Thinking About Going To Private School Instead

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Old School's Comment
member avatar
Hiding one perspective does no one any good, but by all means make your strongest argument for what you hold true.

Mark, I honestly don't think we are guilty of "hiding one perspective." I freely admitted in my response that I went to a private school. Brett and I both attended private schools. We have a lot of members here who attended private schools. We even have pages on our web sited devoted to helping people find private schools in their area.

What we have seen and learned over the years of helping and watching new entry level drivers make a start at this career, is that the highest success rates come from these Paid CDL Training Programs. We want to help people succeed at this challenging career. We work hard at that every day. We believe in teaching "best practices."

It seems you felt compassion on the folks who failed at the company sponsored training program you attended. I understand that feeling. I never like seeing people fail. Unfortunately the same thing happens at private schools. You are required to pay up front to these private schools for that very reason. I watched two perfectly competent people fail out of my private sessions. One of them just couldn't operate a large vehicle with any degree of safety, and the other one just got frustrated with their lack of progress and stormed out the door one day to never return. Both of them had already paid for the training.

You are correct when you say that "one size doesn't fit all." Just remember that trucking is all about our performance. It is a performance based business. We keep close tabs on the industry. We have people coming to us all the time for help. We hear plenty of sob stories and success stories. We do our best to put people on the best path for success. There is no free lunch in any worthy endeavor. Trucking is the same way. We all have to prove our worth. Having our employer get behind us at the start is a definite advantage. That's exactly what they do in these programs where they pay folks to train with them. They have determined ahead of time that we are worth taking a risk with. That is a big advantage.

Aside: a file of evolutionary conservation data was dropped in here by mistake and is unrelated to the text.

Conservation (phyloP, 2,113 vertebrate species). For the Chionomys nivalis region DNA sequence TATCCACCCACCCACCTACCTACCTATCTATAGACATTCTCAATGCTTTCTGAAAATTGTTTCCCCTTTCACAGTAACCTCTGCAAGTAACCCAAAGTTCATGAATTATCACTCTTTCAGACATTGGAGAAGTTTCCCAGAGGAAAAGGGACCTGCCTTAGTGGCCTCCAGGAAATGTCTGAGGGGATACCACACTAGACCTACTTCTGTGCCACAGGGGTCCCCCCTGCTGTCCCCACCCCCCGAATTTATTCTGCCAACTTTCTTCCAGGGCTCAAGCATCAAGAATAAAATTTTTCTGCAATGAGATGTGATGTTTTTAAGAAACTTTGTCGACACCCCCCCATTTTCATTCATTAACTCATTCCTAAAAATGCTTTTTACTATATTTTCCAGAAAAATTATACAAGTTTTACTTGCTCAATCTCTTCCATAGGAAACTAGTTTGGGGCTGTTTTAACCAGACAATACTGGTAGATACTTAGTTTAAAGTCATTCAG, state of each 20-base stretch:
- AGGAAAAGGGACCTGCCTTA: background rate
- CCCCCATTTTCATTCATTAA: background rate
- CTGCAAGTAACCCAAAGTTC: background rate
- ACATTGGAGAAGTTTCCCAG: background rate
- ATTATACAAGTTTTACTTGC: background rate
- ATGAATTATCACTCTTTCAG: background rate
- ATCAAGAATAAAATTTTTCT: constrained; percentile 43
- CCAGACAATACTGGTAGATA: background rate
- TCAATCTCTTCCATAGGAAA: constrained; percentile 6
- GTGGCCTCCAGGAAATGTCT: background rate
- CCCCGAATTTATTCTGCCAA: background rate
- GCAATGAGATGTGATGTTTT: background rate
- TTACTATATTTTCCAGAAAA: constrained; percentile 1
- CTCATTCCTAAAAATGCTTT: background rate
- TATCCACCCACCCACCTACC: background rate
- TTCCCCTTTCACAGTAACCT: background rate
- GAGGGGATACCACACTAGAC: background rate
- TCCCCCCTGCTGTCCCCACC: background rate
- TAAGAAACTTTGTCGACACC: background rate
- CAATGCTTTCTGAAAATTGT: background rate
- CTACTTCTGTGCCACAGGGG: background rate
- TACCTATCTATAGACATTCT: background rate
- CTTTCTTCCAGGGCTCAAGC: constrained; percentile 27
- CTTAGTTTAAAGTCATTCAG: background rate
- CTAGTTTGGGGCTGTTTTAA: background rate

We just want to help drivers have every advantage they can get. There are plenty of success stories of drivers who went to private schools. Heck, Brett and I both fall into that category. If we had to do it all over again, we both would attend a company sponsored training program. That's how strongly we feel about it. That's because we have seen how much more successful these programs are at producing trucking career success stories.

Just to be clear: I hold no animosity against anyone choosing a path that is contrary to what I recommend. I just want to make sure they understand how things work out here. That is our biggest struggle. Misinformation is rampant concerning this career. It's the very reason we named this site Trucking Truth. We believe "truth" matters. I know you guys recognize the difference in our site from others. In fact, that's the reason many of you are here. We are the only ones I know of who do things the way we do. We have never aimed to be the biggest. Our aim is to be the best. We want to provide the most accurate and helpful information we can. Sometimes that puts us at odds with others. Sometimes it causes us to be misunderstood. Sometimes I even misunderstand someone, like maybe I did with you Mark. When I do that I will be quick to apologize.